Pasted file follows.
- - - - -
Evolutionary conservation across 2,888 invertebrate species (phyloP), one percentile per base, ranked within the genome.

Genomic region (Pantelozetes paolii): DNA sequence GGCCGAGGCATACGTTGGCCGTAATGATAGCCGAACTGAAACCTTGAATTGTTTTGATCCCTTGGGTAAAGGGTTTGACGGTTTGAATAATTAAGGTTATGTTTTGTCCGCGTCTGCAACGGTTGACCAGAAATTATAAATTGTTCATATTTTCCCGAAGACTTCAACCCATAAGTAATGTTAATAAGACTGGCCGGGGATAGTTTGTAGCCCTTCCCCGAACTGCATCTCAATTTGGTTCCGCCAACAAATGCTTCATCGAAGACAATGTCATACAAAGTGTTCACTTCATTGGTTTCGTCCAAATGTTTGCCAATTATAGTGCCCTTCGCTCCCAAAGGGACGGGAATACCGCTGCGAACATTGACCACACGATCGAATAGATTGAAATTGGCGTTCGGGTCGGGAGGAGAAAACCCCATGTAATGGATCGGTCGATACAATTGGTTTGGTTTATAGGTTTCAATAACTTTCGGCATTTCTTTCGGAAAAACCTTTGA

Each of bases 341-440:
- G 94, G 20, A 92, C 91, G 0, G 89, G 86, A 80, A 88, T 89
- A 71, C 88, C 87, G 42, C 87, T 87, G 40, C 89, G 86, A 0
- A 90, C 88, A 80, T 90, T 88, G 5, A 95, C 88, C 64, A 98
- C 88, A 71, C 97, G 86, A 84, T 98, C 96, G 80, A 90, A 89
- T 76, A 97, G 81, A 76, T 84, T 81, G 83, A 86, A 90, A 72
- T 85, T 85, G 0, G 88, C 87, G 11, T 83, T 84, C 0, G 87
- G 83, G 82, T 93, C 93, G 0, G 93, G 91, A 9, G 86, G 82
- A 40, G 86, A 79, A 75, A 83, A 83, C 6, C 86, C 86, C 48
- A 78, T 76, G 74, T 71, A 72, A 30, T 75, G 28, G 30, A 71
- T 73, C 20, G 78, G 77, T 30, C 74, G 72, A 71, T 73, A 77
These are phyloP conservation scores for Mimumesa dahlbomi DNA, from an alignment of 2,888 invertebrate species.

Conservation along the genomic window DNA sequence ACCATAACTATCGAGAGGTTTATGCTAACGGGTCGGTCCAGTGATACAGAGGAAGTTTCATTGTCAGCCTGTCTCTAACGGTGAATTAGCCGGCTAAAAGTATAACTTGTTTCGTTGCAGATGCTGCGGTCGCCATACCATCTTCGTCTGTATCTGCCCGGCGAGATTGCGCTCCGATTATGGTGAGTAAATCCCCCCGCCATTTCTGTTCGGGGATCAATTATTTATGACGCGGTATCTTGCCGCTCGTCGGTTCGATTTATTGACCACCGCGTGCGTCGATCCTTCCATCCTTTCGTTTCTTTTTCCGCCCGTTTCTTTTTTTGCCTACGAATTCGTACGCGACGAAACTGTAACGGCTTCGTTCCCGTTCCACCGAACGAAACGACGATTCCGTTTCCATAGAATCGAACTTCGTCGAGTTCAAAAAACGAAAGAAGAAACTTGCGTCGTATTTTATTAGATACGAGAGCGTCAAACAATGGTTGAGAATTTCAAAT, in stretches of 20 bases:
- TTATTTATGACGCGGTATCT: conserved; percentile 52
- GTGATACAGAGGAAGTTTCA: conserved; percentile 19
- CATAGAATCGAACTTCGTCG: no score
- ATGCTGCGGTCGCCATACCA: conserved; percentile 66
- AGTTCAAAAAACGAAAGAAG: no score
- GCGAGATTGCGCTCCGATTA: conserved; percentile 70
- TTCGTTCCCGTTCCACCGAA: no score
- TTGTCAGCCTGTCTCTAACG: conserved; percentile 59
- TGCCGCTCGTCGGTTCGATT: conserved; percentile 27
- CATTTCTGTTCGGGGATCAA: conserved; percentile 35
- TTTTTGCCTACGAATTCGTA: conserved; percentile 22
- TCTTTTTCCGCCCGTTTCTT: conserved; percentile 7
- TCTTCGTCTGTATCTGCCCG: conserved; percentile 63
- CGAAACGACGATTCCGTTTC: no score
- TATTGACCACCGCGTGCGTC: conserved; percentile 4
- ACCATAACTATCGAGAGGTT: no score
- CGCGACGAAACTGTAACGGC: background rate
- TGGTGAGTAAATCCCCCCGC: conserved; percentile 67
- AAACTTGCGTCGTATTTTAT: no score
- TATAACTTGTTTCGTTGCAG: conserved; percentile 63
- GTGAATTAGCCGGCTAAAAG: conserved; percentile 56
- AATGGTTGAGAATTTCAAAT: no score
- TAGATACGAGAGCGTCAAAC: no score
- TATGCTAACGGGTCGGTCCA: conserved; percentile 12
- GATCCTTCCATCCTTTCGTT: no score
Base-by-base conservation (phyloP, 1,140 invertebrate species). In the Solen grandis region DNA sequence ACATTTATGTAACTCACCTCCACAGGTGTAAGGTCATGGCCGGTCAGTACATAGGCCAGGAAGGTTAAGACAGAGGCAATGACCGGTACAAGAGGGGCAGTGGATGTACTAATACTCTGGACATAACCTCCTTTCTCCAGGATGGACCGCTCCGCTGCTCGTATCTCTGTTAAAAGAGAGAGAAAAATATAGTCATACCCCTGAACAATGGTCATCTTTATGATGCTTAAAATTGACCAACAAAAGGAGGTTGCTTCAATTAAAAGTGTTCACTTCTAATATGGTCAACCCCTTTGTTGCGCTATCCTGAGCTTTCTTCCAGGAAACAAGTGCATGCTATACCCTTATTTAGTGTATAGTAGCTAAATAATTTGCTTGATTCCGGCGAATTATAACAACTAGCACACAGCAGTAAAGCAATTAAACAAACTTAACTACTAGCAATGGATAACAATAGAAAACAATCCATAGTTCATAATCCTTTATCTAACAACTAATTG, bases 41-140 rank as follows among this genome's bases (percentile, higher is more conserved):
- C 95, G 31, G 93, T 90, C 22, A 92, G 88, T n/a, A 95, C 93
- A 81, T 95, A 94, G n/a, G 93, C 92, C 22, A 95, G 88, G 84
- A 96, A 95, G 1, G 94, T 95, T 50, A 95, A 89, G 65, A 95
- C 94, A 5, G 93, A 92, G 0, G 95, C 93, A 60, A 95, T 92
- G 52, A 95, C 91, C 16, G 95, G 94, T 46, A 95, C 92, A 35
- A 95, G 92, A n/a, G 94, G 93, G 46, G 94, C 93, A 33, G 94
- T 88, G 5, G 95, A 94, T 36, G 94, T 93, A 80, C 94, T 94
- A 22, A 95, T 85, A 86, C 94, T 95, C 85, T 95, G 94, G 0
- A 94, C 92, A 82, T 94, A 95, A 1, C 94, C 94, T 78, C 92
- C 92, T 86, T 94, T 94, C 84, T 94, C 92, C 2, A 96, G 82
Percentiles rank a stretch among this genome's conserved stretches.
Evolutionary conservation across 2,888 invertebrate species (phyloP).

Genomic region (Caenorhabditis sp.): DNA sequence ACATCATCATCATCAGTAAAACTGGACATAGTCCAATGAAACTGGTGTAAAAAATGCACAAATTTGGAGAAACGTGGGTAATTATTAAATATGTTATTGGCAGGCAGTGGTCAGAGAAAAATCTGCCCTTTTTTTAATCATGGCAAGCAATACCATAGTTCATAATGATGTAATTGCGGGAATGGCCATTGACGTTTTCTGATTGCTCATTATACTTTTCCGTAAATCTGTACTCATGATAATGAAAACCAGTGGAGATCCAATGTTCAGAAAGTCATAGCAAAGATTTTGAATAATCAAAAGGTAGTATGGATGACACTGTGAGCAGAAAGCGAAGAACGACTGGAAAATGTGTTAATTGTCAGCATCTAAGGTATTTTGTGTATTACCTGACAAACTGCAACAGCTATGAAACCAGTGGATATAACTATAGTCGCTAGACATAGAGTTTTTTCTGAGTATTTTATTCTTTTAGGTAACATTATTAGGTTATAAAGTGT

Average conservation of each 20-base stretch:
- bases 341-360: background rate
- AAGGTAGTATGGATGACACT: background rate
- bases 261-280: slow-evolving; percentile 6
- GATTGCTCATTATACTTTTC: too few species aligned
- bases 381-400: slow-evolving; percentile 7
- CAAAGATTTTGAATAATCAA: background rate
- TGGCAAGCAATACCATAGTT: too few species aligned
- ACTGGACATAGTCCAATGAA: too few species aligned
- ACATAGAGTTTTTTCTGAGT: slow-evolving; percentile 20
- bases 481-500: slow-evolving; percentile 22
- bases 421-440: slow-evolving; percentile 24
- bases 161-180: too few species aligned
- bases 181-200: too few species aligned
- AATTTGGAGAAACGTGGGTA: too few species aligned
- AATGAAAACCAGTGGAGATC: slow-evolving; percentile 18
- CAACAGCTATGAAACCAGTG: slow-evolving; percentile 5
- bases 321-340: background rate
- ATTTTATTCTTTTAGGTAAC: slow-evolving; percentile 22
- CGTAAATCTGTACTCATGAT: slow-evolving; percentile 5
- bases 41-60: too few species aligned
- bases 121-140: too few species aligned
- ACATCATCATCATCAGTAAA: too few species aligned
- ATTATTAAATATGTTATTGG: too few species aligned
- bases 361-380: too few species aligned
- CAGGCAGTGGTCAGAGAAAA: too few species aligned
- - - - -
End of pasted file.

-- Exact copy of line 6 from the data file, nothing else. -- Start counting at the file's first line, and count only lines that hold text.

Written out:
- A 90, C 88, A 80, T 90, T 88, G 5, A 95, C 88, C 64, A 98